At the annual European Geosciences Union General Assembly from 22 – 27 April 2012 in Vienna, Austria, a series of papers on Dawn’s exploration of Vesta were presented, among 4,436 oral and 9,092 poster presentations in 530 unique scientific sessions together with 157 Poster Summaries & Discussions sessions as well as 165 side events.
The gravitational map on the right shows the gravitational field below the basins, with the gravity component from hills and valleys removed. Red shows the strongest gravitational pull, and blue the weakest. Rheasilvia has some denser material, shown in yellow, below the central peak, while the dark blue on the right rim of the basin may indicate lighter rock, or highly fractured material.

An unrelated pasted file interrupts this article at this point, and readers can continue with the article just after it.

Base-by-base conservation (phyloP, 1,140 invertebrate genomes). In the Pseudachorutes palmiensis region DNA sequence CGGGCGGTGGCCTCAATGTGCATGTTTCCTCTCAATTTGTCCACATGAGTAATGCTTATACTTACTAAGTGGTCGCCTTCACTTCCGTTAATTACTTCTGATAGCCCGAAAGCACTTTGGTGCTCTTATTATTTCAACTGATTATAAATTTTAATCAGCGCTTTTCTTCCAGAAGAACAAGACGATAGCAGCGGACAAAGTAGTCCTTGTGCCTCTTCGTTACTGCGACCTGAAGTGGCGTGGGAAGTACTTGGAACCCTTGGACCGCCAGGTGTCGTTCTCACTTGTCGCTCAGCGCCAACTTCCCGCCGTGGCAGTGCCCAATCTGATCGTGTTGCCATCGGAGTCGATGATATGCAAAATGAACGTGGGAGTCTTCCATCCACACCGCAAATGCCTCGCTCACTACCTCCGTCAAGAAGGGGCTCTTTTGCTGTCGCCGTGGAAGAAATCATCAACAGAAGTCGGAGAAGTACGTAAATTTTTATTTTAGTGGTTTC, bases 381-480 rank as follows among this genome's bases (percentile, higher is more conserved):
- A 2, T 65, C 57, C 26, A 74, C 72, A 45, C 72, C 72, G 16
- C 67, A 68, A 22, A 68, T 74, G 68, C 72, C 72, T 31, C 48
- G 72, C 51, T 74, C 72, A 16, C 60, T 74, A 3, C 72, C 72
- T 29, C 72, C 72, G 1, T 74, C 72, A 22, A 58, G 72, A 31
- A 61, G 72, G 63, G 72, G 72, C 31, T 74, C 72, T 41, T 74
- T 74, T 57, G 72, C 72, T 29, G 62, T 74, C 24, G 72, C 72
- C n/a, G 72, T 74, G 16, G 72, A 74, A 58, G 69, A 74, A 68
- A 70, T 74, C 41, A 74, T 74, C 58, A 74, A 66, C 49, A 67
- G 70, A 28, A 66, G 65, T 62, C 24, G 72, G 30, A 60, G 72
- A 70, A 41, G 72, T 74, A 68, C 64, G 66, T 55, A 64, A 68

The image below shows a portion of Vesta and some of the many pockets of bright material on the asteroid. Vesta is one of the brightest objects in the solar system, and scientists conjecture that this represents original material from the formation of Vesta. The yellow boxes hightligh some of these bright pockets.
A recent press release from NASA about the European Geosciences Union meeting details additional discoveries about Vesta, including temperature ranges in and out of shadows, surface mineral patterns, ancient rocks and recent dust and the 3-D gravitational fields from interior features of the protoplanet.
Launched in 2007, Dawn began its exploration of the approximately 530-kilometer-wide asteroid in mid-2011. The spacecraft’s next assignment will be to study the dwarf planet Ceres in 2015. These two icons of the asteroid belt have been witness to much of our solar system’s history.